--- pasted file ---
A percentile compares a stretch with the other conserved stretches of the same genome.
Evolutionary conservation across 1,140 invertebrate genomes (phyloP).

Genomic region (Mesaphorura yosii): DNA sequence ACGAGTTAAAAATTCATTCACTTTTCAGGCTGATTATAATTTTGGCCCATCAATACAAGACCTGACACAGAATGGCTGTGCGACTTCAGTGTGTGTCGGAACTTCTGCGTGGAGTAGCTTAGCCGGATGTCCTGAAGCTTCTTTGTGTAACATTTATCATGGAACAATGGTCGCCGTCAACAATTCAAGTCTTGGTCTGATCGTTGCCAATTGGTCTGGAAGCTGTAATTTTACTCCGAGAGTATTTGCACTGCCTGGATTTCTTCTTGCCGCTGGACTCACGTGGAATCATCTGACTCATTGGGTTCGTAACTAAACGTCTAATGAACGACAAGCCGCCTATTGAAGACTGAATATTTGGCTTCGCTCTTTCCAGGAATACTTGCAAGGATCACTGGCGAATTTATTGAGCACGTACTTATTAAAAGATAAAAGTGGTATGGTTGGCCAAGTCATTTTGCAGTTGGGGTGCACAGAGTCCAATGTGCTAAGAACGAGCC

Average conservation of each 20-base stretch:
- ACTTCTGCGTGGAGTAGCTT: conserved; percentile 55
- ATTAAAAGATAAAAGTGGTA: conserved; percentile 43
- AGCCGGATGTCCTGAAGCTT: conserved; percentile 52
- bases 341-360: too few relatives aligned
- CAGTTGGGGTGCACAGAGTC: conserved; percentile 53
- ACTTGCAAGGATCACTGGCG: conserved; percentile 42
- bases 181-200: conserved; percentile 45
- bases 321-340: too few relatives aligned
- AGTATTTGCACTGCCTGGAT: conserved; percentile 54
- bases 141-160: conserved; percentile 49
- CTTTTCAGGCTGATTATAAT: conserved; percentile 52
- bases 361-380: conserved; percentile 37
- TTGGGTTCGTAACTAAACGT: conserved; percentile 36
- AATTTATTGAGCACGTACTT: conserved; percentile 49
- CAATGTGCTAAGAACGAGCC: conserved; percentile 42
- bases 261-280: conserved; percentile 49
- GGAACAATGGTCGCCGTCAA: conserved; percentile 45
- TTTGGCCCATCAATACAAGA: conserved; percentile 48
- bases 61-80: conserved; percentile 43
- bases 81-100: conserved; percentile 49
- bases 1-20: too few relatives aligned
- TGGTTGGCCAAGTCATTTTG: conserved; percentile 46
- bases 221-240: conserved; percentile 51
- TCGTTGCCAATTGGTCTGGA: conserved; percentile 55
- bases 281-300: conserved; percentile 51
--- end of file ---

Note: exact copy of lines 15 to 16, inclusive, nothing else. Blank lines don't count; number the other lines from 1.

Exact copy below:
- CTTTTCAGGCTGATTATAAT: conserved; percentile 52
- bases 361-380: conserved; percentile 37